Bobby Derie is the author of Weird Talers: Essays on Robert E. Howard & Others (2019) and Sex and the Cthulhu Mythos (2014).

Monster Girl Encyclopedia II (2016) by Kenkou Cross (健康クロス)

Monsters once were ghastly beasts that devoured the flesh and blood of human beings. However, since the ascension of the new Overlord, a succubus with godlike power, monsters have taken on utterly different, bewitching, and fantastic forms resembling those of alluring women. These outward changes have been accompanied by dramatic shifts in their ways of life, patterns of behavior, and values.
—foreword to Monster Girl Encyclopedia Vol. II

The Monster Girl Encyclopedia (魔物娘図鑑, 2015) by Kenkou Cross (健康クロス) is a variation on the popular pseudobiblia bestiary genre. In the Dungeons & Dragons-inspired fantasy setting that Kenkou Cross has created, a succubus has risen to the position of evil Overlord, and turned all the monsters into, essentially, nubile female forms obsessed with sex. The second volume in the series (魔物娘図鑑 II, 2016) has introduced some Mythos-related entities including the shoggoth, and the series has gone on to generate a good deal of fanfiction, dōjinshi (同人誌, fan-created artwork, comics, etc.) and expanded media, which varies from the sedate to the outright pornographic…and these two works have been translated into English by DK with “English Adaptation” by Harriet Fray.

To really understand and appreciate what Kenkou Cross has done, we have to look at how they got here.

Dungeons & Dragons was published in 1974, a collaboration between Gary Gygax and Dave Arneson and published by TSR, Inc. The original boxed set included a Monsters & Treasure booklet which had brief descriptions of and rules for iconic fantasy monsters—and these were, for the most part, taken from generic fantasy (The Hobbit and The Lord of the Rings, Greek mythology, the 1,001 Nights, etc.); there weren’t much in the way of “original” monsters. In 1977 a revised and expanded edition of the game was published which included a much expanded Monster Manual, which included not only more monsters and illustrations on the monsters, but details on their culture, life, habits, etc. These were still pretty scanty, but from this humble beginning nearly every other roleplaying game has developed their own bestiary or critter compendium. In 1980, TSR Inc. published Deities & Demigods by Jim Ward, which included the first published bestiary of the Cthulhu Mythos.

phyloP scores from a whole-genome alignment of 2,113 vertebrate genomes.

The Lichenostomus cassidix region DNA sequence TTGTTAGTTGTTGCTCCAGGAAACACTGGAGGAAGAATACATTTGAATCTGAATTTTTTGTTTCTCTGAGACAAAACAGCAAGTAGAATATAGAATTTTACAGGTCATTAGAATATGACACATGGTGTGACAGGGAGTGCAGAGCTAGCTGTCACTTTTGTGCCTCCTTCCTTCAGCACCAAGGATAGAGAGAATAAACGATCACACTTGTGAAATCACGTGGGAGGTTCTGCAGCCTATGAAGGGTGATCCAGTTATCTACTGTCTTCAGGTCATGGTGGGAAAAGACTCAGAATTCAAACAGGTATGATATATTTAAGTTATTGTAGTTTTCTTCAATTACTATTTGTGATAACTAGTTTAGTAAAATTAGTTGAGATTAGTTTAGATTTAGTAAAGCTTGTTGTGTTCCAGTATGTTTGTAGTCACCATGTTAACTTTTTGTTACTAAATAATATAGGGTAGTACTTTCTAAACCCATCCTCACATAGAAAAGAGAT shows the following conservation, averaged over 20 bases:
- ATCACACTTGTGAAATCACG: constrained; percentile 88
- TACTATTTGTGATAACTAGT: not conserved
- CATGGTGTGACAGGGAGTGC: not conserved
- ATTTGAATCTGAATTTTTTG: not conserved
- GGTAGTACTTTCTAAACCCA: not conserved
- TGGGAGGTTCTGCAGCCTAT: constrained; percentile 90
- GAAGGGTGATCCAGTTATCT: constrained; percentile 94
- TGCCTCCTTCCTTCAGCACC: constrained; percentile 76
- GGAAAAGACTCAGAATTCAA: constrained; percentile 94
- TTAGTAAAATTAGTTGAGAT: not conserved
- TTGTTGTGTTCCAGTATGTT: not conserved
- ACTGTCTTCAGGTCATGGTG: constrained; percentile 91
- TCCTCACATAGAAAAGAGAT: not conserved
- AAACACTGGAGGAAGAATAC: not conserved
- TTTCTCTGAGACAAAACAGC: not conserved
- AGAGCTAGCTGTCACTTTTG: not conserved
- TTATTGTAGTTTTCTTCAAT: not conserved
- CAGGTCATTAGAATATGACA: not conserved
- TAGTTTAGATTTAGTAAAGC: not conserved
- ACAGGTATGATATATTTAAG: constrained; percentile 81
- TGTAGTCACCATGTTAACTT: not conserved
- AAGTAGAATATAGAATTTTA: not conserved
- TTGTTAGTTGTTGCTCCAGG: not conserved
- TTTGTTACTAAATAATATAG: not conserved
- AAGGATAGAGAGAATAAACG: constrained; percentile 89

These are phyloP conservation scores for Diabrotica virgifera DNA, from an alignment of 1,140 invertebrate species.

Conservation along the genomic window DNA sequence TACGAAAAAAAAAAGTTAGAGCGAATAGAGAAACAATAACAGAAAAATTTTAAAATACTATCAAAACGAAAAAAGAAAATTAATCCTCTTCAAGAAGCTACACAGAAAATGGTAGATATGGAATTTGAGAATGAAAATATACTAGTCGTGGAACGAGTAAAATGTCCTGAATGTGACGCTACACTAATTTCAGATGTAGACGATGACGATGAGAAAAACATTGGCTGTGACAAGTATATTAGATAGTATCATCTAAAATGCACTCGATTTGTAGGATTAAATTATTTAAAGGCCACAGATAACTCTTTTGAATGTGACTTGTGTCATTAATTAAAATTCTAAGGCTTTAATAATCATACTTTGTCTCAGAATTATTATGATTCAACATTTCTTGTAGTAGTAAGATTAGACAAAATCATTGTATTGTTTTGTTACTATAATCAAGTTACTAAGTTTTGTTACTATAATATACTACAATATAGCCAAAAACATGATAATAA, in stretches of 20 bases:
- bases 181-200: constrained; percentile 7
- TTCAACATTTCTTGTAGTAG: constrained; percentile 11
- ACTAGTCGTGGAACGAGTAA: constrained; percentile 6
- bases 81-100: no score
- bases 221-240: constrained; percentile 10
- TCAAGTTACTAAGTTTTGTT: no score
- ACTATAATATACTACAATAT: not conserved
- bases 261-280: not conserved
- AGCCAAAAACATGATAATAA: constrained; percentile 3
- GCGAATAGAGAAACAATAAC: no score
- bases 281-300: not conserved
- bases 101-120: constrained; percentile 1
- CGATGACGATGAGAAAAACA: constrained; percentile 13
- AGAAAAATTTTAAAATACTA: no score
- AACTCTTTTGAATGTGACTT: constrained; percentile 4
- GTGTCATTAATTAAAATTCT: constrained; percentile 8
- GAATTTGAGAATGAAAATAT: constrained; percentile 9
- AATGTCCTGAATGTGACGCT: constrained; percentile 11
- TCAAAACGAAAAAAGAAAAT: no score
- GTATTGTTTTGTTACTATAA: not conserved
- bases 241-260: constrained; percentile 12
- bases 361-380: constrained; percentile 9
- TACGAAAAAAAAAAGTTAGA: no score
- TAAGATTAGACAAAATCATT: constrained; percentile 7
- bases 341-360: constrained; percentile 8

1-a97fbbd69f

This led to a little kerfuffle; the author had gotten permission from Arkham House to use the Mythos in the book, but Arkham House had also just granted a license to Chaosium, Inc. to develop a roleplaying game based on the Mythos, and they were also developing an RPG based on the Elric stories of Michael Moorcock (who had done basically the same thing as Arkham House). No harm was done, and in the book’s third printing TSR Inc. dropped the two sections with a brief notice.

Chaosium, Inc. itself would take a different approach to its monsters. Efforts to categorize the entities in the Mythos dated back to the 1930s efforts of R. H. Barlow and the 1940s efforts of August Derleth and F. T. Laney, whose critical essay “The Cthulhu Mythos: A Glossary” was published in Beyond the Wall of Sleep (1943, Arkham House). So while the new Call of Cthulhu Roleplaying Game (1981, Chaosium, Inc.) did contain a very Dungeons & Dragons-style bestiary section in the main roleplaying book, it also produced a pair of very novel products that were different than anything TSR, Inc. had done to that point: S. Petersen’s Field Guide to Cthulhu Monsters: A Field Observer’s Handbook of Preternatural Entities (1988) and S. Petersen’s Field Guide to Creatures of the Dreamlands (1989).

These were lavishly illustrated books which hewed closer to Barlowe’s Guide to Extraterrestrials (1987) in design and format than the “standard” roleplaying game bestiary, providing lavish full illustrations for each monster in forms that would go on to be iconic, and solely dedicated to the identification, habits, culture, etc. of the various entities within, instead of game stats. All the stats for these creatures were in the Call of Cthulhu Roleplaying Game book itself, and the books have become so iconic that the latest (7th) edition of the game has produced a brand new version, S. Petersen’s Field Guide to Lovecraftian Horrors (2016).

81QwaubiTNL

The Call of Cthulhu Roleplaying Game was not just released in English, however. It was translated into several languages, including Japanese—and the game proved to be a major hit in Japan. More products were translated, including the ’88 and ’89 S. Petersen’s Field Guides (a combined edition was published by Hobby Japan in 1994), and the company and fans in Japan began to produce original material for the game, both official and unofficial—dōjinshi.

One of these dōjinshi products was the Dunwitch IX Field Guide to Cthulhu Monstergals. This was essentially a fan-created spoof of the S. Petersen guides, right down to the format, except that the familiar Cthulhu Mythos entities were replaced by monster girl versions of themselves.